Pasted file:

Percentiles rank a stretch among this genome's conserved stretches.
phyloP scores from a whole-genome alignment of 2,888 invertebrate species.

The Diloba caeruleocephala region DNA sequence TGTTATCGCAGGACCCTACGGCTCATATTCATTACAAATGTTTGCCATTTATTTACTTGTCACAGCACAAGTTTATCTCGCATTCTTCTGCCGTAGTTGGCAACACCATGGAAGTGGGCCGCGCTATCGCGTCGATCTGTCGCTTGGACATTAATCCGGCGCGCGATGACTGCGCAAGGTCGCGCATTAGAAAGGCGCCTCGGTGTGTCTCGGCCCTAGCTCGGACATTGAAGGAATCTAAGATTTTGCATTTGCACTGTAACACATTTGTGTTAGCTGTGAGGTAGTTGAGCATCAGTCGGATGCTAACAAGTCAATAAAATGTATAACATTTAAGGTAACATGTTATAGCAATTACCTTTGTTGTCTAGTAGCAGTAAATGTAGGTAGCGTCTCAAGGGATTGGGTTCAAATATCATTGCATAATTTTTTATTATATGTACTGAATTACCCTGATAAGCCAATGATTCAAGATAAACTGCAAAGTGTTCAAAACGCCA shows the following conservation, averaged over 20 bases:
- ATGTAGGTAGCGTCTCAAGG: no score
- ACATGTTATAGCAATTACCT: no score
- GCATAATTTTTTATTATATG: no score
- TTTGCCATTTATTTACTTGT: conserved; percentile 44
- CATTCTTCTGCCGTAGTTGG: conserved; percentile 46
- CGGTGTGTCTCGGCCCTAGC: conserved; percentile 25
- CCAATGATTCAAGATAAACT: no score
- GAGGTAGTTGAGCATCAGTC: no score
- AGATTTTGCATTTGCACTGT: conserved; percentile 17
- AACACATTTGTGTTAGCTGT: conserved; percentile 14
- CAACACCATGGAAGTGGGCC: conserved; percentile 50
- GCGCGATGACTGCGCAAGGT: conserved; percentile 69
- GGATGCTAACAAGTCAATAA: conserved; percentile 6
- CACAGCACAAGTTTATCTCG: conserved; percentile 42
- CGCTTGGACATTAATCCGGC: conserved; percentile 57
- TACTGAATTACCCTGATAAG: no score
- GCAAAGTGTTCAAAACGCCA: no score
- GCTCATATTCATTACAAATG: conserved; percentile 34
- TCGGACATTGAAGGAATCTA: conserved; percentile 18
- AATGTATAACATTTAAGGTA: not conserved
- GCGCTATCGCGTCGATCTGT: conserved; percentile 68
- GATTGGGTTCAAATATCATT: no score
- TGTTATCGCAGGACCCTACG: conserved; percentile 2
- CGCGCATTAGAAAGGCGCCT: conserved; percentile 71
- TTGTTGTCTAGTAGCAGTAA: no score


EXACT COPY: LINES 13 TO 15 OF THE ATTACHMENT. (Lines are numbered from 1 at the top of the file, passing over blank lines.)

- AACACATTTGTGTTAGCTGT: conserved; percentile 14
- CAACACCATGGAAGTGGGCC: conserved; percentile 50
- GCGCGATGACTGCGCAAGGT: conserved; percentile 69